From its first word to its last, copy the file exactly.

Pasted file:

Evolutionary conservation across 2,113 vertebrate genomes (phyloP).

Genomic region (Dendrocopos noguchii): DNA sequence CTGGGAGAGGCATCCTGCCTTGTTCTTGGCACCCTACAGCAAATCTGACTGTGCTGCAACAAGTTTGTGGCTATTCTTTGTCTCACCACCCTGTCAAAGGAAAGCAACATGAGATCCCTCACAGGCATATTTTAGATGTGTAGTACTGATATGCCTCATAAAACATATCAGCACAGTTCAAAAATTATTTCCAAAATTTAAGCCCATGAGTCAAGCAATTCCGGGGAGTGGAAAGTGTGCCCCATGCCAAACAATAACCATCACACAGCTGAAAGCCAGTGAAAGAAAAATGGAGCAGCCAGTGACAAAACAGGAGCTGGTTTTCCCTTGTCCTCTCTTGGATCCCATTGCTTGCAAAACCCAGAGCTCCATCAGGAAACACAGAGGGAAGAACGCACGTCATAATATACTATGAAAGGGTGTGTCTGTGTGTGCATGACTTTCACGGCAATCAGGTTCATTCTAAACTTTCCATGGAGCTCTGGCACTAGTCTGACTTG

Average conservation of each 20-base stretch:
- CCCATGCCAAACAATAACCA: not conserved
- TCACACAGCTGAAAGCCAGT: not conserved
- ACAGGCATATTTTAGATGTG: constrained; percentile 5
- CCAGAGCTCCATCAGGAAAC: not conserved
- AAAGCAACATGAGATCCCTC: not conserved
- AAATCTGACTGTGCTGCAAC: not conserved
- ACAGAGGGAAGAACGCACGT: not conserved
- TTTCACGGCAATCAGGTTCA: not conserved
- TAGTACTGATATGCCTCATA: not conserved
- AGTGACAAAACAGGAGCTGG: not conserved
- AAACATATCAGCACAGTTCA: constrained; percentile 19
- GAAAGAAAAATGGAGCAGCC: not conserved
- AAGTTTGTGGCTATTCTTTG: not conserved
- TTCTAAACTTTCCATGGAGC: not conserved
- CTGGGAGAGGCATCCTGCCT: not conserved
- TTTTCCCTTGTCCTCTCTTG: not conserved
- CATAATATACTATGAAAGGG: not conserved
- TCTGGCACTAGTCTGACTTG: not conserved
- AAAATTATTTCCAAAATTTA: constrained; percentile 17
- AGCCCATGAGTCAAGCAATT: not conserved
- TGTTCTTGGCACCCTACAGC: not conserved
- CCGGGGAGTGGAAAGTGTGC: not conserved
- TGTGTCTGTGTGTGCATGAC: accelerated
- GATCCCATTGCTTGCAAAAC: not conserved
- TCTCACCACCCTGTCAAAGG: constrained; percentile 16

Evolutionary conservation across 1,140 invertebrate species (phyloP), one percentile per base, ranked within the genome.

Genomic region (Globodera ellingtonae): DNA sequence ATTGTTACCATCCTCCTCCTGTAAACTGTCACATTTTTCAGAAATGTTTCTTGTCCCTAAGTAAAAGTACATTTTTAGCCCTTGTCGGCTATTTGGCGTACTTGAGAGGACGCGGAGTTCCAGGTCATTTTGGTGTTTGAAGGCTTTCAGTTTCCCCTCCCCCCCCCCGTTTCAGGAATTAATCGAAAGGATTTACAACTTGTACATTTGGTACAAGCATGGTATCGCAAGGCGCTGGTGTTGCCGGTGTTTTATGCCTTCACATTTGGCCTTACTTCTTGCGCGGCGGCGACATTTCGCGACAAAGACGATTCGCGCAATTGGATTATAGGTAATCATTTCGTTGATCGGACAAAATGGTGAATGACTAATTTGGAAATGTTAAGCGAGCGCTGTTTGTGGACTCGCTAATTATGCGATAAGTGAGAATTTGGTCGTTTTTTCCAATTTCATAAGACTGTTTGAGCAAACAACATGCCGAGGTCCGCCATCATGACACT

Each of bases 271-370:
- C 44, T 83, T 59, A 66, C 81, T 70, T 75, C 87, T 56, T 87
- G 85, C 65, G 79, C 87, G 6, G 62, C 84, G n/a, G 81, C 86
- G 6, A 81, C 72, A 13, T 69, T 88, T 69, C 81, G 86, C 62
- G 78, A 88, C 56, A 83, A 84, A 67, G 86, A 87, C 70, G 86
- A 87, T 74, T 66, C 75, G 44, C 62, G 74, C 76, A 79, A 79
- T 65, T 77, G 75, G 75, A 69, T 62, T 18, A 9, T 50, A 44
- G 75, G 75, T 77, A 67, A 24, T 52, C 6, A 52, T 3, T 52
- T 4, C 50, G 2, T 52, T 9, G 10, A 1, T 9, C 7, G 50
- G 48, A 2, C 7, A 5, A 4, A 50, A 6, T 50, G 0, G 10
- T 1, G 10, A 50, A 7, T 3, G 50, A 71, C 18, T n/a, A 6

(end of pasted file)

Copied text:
Evolutionary conservation across 2,113 vertebrate genomes (phyloP).

Genomic region (Dendrocopos noguchii): DNA sequence CTGGGAGAGGCATCCTGCCTTGTTCTTGGCACCCTACAGCAAATCTGACTGTGCTGCAACAAGTTTGTGGCTATTCTTTGTCTCACCACCCTGTCAAAGGAAAGCAACATGAGATCCCTCACAGGCATATTTTAGATGTGTAGTACTGATATGCCTCATAAAACATATCAGCACAGTTCAAAAATTATTTCCAAAATTTAAGCCCATGAGTCAAGCAATTCCGGGGAGTGGAAAGTGTGCCCCATGCCAAACAATAACCATCACACAGCTGAAAGCCAGTGAAAGAAAAATGGAGCAGCCAGTGACAAAACAGGAGCTGGTTTTCCCTTGTCCTCTCTTGGATCCCATTGCTTGCAAAACCCAGAGCTCCATCAGGAAACACAGAGGGAAGAACGCACGTCATAATATACTATGAAAGGGTGTGTCTGTGTGTGCATGACTTTCACGGCAATCAGGTTCATTCTAAACTTTCCATGGAGCTCTGGCACTAGTCTGACTTG

Average conservation of each 20-base stretch:
- CCCATGCCAAACAATAACCA: not conserved
- TCACACAGCTGAAAGCCAGT: not conserved
- ACAGGCATATTTTAGATGTG: constrained; percentile 5
- CCAGAGCTCCATCAGGAAAC: not conserved
- AAAGCAACATGAGATCCCTC: not conserved
- AAATCTGACTGTGCTGCAAC: not conserved
- ACAGAGGGAAGAACGCACGT: not conserved
- TTTCACGGCAATCAGGTTCA: not conserved
- TAGTACTGATATGCCTCATA: not conserved
- AGTGACAAAACAGGAGCTGG: not conserved
- AAACATATCAGCACAGTTCA: constrained; percentile 19
- GAAAGAAAAATGGAGCAGCC: not conserved
- AAGTTTGTGGCTATTCTTTG: not conserved
- TTCTAAACTTTCCATGGAGC: not conserved
- CTGGGAGAGGCATCCTGCCT: not conserved
- TTTTCCCTTGTCCTCTCTTG: not conserved
- CATAATATACTATGAAAGGG: not conserved
- TCTGGCACTAGTCTGACTTG: not conserved
- AAAATTATTTCCAAAATTTA: constrained; percentile 17
- AGCCCATGAGTCAAGCAATT: not conserved
- TGTTCTTGGCACCCTACAGC: not conserved
- CCGGGGAGTGGAAAGTGTGC: not conserved
- TGTGTCTGTGTGTGCATGAC: accelerated
- GATCCCATTGCTTGCAAAAC: not conserved
- TCTCACCACCCTGTCAAAGG: constrained; percentile 16

Evolutionary conservation across 1,140 invertebrate species (phyloP), one percentile per base, ranked within the genome.

Genomic region (Globodera ellingtonae): DNA sequence ATTGTTACCATCCTCCTCCTGTAAACTGTCACATTTTTCAGAAATGTTTCTTGTCCCTAAGTAAAAGTACATTTTTAGCCCTTGTCGGCTATTTGGCGTACTTGAGAGGACGCGGAGTTCCAGGTCATTTTGGTGTTTGAAGGCTTTCAGTTTCCCCTCCCCCCCCCCGTTTCAGGAATTAATCGAAAGGATTTACAACTTGTACATTTGGTACAAGCATGGTATCGCAAGGCGCTGGTGTTGCCGGTGTTTTATGCCTTCACATTTGGCCTTACTTCTTGCGCGGCGGCGACATTTCGCGACAAAGACGATTCGCGCAATTGGATTATAGGTAATCATTTCGTTGATCGGACAAAATGGTGAATGACTAATTTGGAAATGTTAAGCGAGCGCTGTTTGTGGACTCGCTAATTATGCGATAAGTGAGAATTTGGTCGTTTTTTCCAATTTCATAAGACTGTTTGAGCAAACAACATGCCGAGGTCCGCCATCATGACACT

Each of bases 271-370:
- C 44, T 83, T 59, A 66, C 81, T 70, T 75, C 87, T 56, T 87
- G 85, C 65, G 79, C 87, G 6, G 62, C 84, G n/a, G 81, C 86
- G 6, A 81, C 72, A 13, T 69, T 88, T 69, C 81, G 86, C 62
- G 78, A 88, C 56, A 83, A 84, A 67, G 86, A 87, C 70, G 86
- A 87, T 74, T 66, C 75, G 44, C 62, G 74, C 76, A 79, A 79
- T 65, T 77, G 75, G 75, A 69, T 62, T 18, A 9, T 50, A 44
- G 75, G 75, T 77, A 67, A 24, T 52, C 6, A 52, T 3, T 52
- T 4, C 50, G 2, T 52, T 9, G 10, A 1, T 9, C 7, G 50
- G 48, A 2, C 7, A 5, A 4, A 50, A 6, T 50, G 0, G 10
- T 1, G 10, A 50, A 7, T 3, G 50, A 71, C 18, T n/a, A 6